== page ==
Urban Anthropology

Urban anthropology is a science dealing with the cultural systems of cities, their linkages with other dwelling forms and populations, as well as with their role in the worldwide urban system. The term began to be used in the 1960s, when urban societies and cities were increasingly attracting the attention of cultural anthropologists and sociologists. Anthropologists had been conducting research on cities long before: in the late 1930s a number of anthropologists, including Robert Redfield (1897-1958), shifted their research focus from tribal and rural communities to city-dwellers.

One of the factors for the development of urban anthropology was the desire of researchers to counteract to the traditional "primitivist," anthropology that dealt primarily with primitive communities. Another factor for the emergence of the new discipline was the rapid growth of cities in the 20th century.

It is a field that was previously a study area of sociology and cultural anthropology. Sociology dealt with the study of western civilization and the industrialized world, while the analysis of primitive cultures was reserved for anthropology. Urban anthropologists adopted a more integrated approach, insisting that the treating the industrial western world and the rest, the under-developed world, as entirely separate and unconnected was not justifiable. Early urban anthropology dealt with problems showing the links between the rural communities and the societies in the cities. Rural-urban migration, or the urbanization of societies, along with the related topics of integration, changes to interpersonal ties and collective identities within the city, where all subject to study in urban anthropology.

As urban anthropology sought to study larger cities, it faced the problems of what methods to use to make its research valid. Many anthropologists have been influenced by the methods promoted by the Chicago School of Sociology and Robert E. Park (1864-1944). Park and his colleagues used demographic and census information, interviews and historical data in order to explore particular social problems in the cities. Their focus fell on urban problems such as slums and ghettos. The problem with such approaches, as well as with the method of participant observation which was quite widely used by anthropologists when studying primitive communities, was that they led to the loss of a holistic perspective on the urban problems. This has prompted Ulf Hannerz (b. 1942), the emeritus professor of urban anthropology at Stockholm University in Sweden, and the author of Soulside and Exploring the City, considered to be classic books on the new science, to criticize the early urban studies.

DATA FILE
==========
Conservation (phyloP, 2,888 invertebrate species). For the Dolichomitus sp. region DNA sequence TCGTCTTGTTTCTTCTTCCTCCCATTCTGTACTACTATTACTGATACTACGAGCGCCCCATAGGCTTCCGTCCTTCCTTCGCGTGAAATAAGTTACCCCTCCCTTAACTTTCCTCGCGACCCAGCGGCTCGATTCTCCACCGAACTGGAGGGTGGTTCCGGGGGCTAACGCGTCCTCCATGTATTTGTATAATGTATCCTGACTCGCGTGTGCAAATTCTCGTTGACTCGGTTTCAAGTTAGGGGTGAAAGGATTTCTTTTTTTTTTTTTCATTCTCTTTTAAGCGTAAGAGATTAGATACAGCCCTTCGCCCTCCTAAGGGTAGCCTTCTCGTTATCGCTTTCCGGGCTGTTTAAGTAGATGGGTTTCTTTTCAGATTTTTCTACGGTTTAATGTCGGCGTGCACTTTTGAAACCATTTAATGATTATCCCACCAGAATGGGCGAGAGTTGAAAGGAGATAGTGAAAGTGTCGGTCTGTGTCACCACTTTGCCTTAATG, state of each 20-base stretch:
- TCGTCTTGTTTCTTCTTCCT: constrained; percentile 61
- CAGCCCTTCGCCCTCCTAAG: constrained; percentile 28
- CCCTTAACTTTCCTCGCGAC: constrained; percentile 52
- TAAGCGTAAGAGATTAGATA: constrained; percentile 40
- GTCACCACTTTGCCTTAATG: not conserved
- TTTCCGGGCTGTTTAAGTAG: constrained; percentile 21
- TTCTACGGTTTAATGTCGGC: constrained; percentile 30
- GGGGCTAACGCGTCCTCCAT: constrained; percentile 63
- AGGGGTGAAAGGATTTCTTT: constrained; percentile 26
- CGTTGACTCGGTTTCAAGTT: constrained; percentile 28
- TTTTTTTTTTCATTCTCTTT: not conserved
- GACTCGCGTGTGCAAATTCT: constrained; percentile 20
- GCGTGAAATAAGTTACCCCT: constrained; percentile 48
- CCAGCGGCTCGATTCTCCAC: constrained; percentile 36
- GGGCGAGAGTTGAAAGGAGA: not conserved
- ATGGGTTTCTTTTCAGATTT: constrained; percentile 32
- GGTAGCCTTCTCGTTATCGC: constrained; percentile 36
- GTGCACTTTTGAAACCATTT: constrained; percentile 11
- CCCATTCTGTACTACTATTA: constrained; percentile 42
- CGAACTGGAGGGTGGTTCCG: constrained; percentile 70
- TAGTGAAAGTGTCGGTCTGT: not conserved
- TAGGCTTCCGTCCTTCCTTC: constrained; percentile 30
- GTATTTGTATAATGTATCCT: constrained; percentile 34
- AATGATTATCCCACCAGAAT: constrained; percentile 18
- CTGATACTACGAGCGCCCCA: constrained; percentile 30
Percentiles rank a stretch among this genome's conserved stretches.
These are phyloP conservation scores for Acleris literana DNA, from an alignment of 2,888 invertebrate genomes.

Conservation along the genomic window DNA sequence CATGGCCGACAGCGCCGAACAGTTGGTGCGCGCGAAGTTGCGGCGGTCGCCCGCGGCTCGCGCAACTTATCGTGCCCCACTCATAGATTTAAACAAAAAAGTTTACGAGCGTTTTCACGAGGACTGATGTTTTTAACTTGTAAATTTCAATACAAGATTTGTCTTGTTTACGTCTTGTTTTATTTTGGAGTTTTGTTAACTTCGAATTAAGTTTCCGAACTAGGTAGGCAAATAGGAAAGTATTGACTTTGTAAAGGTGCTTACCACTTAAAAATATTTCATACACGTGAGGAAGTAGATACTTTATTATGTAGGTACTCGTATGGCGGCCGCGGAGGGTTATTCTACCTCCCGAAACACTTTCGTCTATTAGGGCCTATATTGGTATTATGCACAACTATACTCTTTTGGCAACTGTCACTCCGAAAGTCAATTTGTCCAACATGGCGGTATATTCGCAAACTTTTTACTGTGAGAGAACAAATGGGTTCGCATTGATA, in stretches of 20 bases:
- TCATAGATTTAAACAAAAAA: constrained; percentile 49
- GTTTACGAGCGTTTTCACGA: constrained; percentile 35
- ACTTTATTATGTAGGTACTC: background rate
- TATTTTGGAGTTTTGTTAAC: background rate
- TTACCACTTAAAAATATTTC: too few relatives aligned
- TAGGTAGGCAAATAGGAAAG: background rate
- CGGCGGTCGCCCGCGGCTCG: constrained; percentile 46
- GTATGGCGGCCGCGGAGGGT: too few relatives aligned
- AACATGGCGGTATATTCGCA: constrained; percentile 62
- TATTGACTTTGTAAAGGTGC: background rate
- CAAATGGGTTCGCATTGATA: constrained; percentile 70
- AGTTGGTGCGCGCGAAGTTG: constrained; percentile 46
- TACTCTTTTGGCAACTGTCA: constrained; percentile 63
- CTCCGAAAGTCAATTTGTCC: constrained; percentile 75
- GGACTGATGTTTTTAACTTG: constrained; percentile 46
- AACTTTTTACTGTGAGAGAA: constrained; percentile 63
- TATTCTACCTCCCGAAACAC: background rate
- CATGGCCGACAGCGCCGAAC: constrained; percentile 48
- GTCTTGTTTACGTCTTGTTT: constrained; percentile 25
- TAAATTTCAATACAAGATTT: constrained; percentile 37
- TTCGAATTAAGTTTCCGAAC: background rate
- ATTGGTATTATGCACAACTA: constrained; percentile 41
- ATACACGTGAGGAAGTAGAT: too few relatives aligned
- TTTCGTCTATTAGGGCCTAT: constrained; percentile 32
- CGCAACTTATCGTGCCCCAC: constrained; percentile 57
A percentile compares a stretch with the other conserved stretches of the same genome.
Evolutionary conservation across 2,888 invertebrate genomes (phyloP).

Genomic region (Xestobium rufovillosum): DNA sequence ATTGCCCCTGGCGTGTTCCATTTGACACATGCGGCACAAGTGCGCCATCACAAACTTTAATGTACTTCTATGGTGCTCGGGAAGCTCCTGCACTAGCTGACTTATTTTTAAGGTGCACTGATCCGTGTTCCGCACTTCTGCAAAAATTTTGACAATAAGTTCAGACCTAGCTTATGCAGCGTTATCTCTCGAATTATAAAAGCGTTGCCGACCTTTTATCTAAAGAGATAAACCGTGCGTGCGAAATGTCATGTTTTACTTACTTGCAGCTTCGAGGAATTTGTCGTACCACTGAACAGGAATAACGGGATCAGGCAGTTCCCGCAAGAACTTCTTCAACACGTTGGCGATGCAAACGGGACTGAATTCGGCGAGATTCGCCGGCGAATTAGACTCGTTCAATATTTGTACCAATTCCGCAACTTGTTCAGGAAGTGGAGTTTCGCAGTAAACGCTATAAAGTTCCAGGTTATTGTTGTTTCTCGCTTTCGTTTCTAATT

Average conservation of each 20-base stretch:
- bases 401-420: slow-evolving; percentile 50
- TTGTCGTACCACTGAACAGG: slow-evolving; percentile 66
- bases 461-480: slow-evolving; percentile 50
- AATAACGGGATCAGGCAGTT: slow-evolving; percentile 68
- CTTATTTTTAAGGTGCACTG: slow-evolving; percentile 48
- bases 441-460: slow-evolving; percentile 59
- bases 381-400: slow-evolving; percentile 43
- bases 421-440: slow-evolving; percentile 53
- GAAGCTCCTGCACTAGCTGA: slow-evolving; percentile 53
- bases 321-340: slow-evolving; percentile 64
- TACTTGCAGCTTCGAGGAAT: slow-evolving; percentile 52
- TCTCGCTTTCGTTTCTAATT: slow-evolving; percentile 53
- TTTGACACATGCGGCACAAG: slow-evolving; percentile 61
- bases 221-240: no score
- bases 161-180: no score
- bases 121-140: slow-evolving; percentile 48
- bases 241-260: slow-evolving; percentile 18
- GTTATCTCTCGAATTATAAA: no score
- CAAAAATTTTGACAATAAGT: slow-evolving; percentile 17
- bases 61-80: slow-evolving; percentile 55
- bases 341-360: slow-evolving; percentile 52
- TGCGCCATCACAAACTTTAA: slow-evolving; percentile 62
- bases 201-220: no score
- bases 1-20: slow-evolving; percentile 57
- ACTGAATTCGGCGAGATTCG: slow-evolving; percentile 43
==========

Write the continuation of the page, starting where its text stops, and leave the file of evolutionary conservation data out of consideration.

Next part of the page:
The new discipline also had a problem of finding a common definition for "urban." For some, the term referred to population aggregates of a certain size, while for others the term indicated any occupation not engaged primarily with agriculture. Another group of scholars insisted that the population density defined an area as urban.

To specify its topic field and to find a definition of "urban," urban anthropology has looked at other disciplines like archeology and sociology, as well as geography and ecology. In his essay Urbanism as a Way of Life (1938) sociologist Louis Wirth (1897-1952) stressed that urban life was characterized by impersonal and instrumental contacts which free individuals from the controls of primary groups as the extended family. In 1950 archeologist Vere Gordon Childe (1892-1957) described the process by which complex, civilized societies emerged, with the basic criteria for such process including political organization, foreign trade and monumental buildings.

Urban anthropology's first textbooks dedicated to the discipline were published in the 1970s. It was around this time that urban anthropology also grew more regionally diversified. Field researches were carried out in Japan, India and Indonesia, as well as across Africa and South America. Urban anthropology then began to make use of many new methods, such as the network analysis.

Globalization and multiculturalism have brought new issues to the fore for urban anthopology, which continues to study practical city problems such as the use of space, waste management and crime. In 1979, The Society for Urban Anthropology (SUA), was established as a subdivision of the American Anthropological Association. The SUA was later renamed as the Society for Urban, National, and Transnational/Global Anthropology (SUNTA).

Selected full-text books and articles on this topic

Cities, Classes, and the Social Order
Anthony Leeds; Roger Sanjek.
Cornell University Press, 1994
Urban Danger: Life in a Neighborhood of Strangers
Sally Engle Merry.
Temple University Press, 1981
Urban Ethnic Encounters: The Spatial Consequences
Aygen Erdentug; Freek Colombijn.
Routledge, 2002
Urban Structure: The Social and Spatial Character of Cities
Ralph Thomlinson.
Random House, 1969
Towns and Cities: Competing for Survival
Angus McIntosh.
Spon Press, 1997
Urban Anthropology: Cities in Their Cultural Settings
Richard G. Fox.
Prentice-Hall, 1977
Braving a New World: Cambodian (Khmer) Refugees in An American City
MaryCarol Hopkins.
Bergin & Garvey, 1996
Net Curtains and Closed Doors: Intimacy, Family, and Public Life in Dublin
Elizabeth A. Throop.
Bergin & Garvey, 1999
The Essential William H. Whyte
Albert Lafarge.
Fordham University Press, 2000
Dictionary of Concepts in Cultural Anthropology
Robert H. Winthrop.
Greenwood Press, 1991
Librarian’s tip: "Development of Urban Anthropology" begins on p. 313
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